• Well said, Sarah. Along that same line, Heinlein wrote his 5 steps to guarantee publishing success. Step 1 — You have to write. Step 2 — You have to submit. Those two steps eliminate almost 75% of the competition.

  • Stuart! Great to see you here! Hope you’re having fun at PhilCon. Be sure to talk up MW!

    This is a terrific post. As you know, I’m a big fan of using short fiction to support longer projects — exploring characters, worldbuilding, etc. But I also have to say that the best short fiction I’ve written is the stuff that has nothing to do with anything else I’m working on, the stuff that comes out of a sudden flash of inspiration. I’m convinced that writing a successful short story is just about the hardest thing a writer can do — it certainly is for me – and I have enormous respect and admiration for your many short fiction credits. This is great advice, and I look forward to all that you’ll bring to MW in future posts.

  • Good to have a fellow newbie aboard, Stuart, esp. soemone who can talk authoratively about short fiction about which I know nothing 🙂 Seriously. I’m one of those who like to read it but couldn’t produce a coherent narrative in under 75,000 words if my life depended on it. Enjoy the con.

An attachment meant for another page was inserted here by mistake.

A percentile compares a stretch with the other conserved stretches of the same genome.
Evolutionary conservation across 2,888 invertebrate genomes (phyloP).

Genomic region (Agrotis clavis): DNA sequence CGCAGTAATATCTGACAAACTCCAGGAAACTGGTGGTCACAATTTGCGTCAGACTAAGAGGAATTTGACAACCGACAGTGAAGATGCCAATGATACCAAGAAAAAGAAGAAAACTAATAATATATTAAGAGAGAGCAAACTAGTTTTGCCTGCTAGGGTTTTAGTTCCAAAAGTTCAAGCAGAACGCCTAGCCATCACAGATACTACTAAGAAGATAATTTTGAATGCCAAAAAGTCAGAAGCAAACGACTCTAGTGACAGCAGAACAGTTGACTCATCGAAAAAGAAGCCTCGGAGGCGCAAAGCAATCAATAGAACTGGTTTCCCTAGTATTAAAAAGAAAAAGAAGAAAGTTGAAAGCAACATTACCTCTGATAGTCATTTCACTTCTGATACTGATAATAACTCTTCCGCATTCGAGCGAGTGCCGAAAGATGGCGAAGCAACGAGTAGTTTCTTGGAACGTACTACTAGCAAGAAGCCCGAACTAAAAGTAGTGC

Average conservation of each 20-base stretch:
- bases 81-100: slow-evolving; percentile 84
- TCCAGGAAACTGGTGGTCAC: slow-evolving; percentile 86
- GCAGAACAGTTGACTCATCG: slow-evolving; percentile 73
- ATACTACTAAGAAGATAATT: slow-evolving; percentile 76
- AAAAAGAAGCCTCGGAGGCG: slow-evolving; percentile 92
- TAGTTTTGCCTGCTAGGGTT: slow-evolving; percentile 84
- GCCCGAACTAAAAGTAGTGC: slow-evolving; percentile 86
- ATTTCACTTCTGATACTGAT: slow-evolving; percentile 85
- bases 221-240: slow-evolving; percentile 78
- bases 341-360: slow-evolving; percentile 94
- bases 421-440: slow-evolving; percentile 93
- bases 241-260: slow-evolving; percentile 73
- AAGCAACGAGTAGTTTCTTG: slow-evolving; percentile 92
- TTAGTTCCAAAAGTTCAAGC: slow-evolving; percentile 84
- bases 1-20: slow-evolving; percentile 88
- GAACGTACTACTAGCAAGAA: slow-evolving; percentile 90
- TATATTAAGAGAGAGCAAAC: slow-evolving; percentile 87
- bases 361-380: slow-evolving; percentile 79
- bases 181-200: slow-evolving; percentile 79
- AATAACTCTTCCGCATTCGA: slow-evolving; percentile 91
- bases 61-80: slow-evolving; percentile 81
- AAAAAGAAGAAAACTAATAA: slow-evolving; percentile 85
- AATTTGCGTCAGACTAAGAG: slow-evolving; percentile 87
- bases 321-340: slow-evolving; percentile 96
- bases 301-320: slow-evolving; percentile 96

• David and AJ — I just had an interesting conversation with some authors about this. Several of them expressed similar points as you both. You are not alone. I think for those who find the idea of writing 4,000 words more daunting than 100,000 words, it helps to think of it as writing a chapter that doesn’t end on a cliffhanger. It’s a complete thought in itself that won’t reveal everything about a character, but rather will focus on one or two specific parts and that’s it. Too often writers (myself included) attempt too much in such a short space. The result is often muddled. Focusing on the small can help a lot, if you’re so inclined to attempt short fiction.

  • Thanks a lot. Was sick this weekend and could barely concentrate on reading the article, let alone comment on it.

    I do appreciate the insight as well as the links. This was very helpful.

  • Beatriz

    Thanks for singing the praises of the short story, Stuart. I love picking up an anthology and searching for the buried treasure I know lies within.

  • Axisor and Beatriz — glad you enjoyed the post. I’ll be writing more about short stories along the way, so stay tuned!